The bassist suffered an aortic aneurysm on Friday September 10, following a long battle with heart-related illness.
He was best known for performing on Wakeman’s 1974 prog opus, Journey to the Centre of the Earth, as well as its follow-ups, The Myths and Legends of King Arthur and the Knights of the Round Table and No Earthly Connection, and associated tours.
Newell met Wakeman at his local pub in Buckinghamshire, where he would jam with friends for free beer. Wakeman sat in on keyboards one night and had so much fun, it became a regular occurrence. The Yes legend was so impressed by their musicianship, that Wakeman adopted most of the band for the Journey To the Centre Of The Earth gig. The recording of the concert went to number 1 in the UK album charts.
In order to perform the complex works of King Arthur… live, Newell collaborated with Wal basses on the first triple-neck bass guitar, which he used with Wakeman’s English Rock Ensemble for shows at Wembley and subsequent tours.
Wakeman paid tribute to Newell (opens in new tab), stating, “Roger was such an important founder member of the English Rock Ensemble and his love and understanding of prog rock and orchestral/symphonic rock, was second to none.
“He was enthusiastic, dedicated and a great guy to be around. He was just as happy when we all were playing in the (now defunct) Valiant Trooper in Holmer Green on a Sunday to raise money for charity as he was walking on stage at Madison Square Garden to perform Journey to the Centre of the Earth.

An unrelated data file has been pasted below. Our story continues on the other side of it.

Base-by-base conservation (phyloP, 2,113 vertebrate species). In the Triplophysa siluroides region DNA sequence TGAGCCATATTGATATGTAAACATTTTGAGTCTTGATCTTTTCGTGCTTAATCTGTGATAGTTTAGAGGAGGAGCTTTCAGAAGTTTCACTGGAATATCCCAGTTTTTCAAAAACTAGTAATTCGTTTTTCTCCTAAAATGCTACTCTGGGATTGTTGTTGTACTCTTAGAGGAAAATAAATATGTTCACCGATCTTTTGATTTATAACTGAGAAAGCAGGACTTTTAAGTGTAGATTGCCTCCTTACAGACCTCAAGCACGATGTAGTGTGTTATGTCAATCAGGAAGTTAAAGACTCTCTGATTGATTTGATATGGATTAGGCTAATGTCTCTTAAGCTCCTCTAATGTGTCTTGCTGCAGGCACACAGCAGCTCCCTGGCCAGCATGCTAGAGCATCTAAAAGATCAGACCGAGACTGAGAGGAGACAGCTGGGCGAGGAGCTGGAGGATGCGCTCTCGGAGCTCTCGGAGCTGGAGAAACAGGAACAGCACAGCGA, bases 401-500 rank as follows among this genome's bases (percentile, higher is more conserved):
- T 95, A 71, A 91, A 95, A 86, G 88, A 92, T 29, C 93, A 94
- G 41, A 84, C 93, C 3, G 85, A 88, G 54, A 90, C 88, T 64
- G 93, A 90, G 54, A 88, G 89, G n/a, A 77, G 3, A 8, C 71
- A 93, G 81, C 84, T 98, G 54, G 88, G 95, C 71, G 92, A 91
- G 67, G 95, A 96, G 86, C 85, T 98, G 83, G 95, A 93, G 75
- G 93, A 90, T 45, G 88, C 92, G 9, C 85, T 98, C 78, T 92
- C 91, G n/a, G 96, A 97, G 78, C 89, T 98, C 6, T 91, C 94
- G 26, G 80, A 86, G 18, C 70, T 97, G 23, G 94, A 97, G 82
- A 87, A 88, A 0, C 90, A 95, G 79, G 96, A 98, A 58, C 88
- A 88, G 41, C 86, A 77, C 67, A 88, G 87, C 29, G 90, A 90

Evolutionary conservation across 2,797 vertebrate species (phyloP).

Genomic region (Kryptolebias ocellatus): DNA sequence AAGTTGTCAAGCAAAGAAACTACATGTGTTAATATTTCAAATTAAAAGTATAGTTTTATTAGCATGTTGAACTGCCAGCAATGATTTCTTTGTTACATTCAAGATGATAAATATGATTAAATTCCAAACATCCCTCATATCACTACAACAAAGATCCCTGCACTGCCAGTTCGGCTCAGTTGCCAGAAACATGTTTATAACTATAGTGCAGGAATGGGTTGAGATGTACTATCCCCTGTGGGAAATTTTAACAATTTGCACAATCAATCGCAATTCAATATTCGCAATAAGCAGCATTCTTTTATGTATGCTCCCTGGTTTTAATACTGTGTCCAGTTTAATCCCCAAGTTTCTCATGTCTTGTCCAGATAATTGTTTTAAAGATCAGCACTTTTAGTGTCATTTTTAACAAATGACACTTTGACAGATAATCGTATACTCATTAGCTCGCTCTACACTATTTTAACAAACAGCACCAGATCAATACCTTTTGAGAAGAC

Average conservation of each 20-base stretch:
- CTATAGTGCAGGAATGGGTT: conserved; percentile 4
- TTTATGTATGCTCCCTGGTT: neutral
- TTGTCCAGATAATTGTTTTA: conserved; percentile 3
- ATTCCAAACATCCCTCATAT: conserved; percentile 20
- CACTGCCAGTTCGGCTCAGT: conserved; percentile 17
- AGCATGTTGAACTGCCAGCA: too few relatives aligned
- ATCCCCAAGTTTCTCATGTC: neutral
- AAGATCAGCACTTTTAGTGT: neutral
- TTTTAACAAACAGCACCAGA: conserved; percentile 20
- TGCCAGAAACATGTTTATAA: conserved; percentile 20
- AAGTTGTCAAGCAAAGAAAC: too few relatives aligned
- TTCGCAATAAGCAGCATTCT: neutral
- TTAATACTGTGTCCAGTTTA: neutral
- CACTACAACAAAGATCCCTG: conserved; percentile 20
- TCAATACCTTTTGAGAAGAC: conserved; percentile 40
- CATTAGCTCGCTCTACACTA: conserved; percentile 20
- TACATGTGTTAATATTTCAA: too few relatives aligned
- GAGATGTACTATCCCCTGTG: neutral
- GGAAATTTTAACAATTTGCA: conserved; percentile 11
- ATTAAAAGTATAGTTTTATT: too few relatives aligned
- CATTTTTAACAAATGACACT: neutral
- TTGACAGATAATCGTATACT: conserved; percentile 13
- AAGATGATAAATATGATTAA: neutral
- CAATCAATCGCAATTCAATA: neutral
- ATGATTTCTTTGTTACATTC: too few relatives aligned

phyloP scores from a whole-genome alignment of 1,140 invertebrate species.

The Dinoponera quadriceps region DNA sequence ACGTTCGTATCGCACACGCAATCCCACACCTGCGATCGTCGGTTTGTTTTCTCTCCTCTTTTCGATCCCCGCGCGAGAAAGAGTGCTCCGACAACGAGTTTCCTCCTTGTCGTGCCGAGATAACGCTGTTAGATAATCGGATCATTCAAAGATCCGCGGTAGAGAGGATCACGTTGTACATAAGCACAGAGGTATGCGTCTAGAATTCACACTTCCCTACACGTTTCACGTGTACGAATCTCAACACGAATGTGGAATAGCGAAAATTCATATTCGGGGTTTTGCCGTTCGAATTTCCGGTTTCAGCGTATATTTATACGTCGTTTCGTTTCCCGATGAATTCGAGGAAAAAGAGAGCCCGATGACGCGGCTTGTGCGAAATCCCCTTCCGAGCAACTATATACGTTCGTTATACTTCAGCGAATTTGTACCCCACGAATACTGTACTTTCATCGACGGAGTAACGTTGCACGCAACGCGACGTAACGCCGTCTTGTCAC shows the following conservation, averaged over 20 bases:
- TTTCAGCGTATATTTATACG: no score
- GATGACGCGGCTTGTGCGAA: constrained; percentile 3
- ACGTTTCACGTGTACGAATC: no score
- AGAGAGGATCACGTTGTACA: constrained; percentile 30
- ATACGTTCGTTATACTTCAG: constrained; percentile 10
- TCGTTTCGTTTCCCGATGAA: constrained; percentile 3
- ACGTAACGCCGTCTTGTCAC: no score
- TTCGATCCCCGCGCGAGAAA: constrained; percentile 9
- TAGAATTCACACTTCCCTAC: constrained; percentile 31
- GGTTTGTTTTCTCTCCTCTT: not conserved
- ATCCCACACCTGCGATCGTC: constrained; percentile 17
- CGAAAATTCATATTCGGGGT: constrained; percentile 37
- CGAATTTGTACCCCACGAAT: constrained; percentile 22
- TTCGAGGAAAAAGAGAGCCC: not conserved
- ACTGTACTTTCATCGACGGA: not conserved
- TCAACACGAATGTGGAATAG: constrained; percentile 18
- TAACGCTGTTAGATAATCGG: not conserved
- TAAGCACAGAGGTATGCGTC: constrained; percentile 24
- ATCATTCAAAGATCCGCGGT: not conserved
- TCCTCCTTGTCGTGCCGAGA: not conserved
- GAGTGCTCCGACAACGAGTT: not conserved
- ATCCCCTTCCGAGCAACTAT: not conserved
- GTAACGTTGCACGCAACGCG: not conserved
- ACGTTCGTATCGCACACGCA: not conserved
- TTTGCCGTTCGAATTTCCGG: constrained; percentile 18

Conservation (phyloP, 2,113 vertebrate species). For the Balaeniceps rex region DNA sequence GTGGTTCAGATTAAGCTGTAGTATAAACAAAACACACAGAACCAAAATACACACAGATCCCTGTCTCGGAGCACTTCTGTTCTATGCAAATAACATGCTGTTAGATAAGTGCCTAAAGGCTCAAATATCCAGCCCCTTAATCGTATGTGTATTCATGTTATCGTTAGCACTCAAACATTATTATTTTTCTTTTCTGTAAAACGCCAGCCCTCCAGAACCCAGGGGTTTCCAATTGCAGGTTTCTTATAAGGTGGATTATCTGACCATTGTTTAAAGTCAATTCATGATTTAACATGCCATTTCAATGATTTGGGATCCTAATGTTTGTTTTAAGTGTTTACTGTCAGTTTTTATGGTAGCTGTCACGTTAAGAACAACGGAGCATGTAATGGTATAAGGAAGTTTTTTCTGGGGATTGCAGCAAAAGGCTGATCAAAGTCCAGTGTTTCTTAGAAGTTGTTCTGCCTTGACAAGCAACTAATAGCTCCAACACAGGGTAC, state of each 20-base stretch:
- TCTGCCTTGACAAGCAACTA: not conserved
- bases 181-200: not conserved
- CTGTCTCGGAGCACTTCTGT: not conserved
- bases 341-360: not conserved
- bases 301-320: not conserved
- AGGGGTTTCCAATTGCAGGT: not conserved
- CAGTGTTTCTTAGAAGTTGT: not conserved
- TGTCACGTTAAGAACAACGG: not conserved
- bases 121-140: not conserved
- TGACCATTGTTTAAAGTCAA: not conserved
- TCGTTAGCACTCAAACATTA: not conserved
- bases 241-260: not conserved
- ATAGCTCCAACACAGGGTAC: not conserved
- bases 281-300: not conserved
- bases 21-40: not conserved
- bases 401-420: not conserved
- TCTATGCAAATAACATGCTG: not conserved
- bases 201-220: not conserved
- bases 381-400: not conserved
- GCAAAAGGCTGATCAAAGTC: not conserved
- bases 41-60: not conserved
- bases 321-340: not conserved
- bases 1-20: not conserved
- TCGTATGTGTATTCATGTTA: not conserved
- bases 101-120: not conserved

“Roger always deserved more recognition as a bass player and his incredibly musical input in both notation and sounds on No Earthly Connection is a lasting tribute to his talent.”
Prior to joining Wakeman, Newell was part of cult psychedelic pop outfit Rainbow Ffolly, who signed to Parlophone for 1968 debut Sallies Fforth. Original vinyl copies of the album are now much sought-after collector's items.
The group reunited 48 years later for sophomore effort, FFollow Up, making it one of the longest gaps between studio albums on record.
“What we do is let the song dictate where we go musically. The song is always the most important thing,” Newell told Prog (opens in new tab) of Ffolly’s material. “But our sense of humour also shines through.”
From 1988 onwards, Newell was part of the Wildcats, the backing band for British rock ’n’ roll legend Marty Wilde. He was Deputy Editor of Future publishing's Bassist magazine in the 90s, a regular contributor to Guitarist magazine, and even had an influence on the founding of Prog magazine. On Bassist, he worked alongside future Classic Rock Editor and current Content Director of Music at Future, Scott Rowley.
"Roger would insist that all the best bass players were prog bass players," says Rowley, "so we worked on a special Prog issue with Geddy Lee on the cover. It was our best-selling issue. A few years later, I remembered that and pulled the same trick on Classic Rock. Classic Rock's Prog special also did really well. It was one of the things that made us believe, when Jerry Ewing came to us with the idea, that maybe a dedicated Prog magazine wasn't such a crazy idea after all.
"That was the influence of Rog. He was so likeable, and had such enthusiasm, that you couldn't help be carried along with it. He was a one-off. We'll all miss him."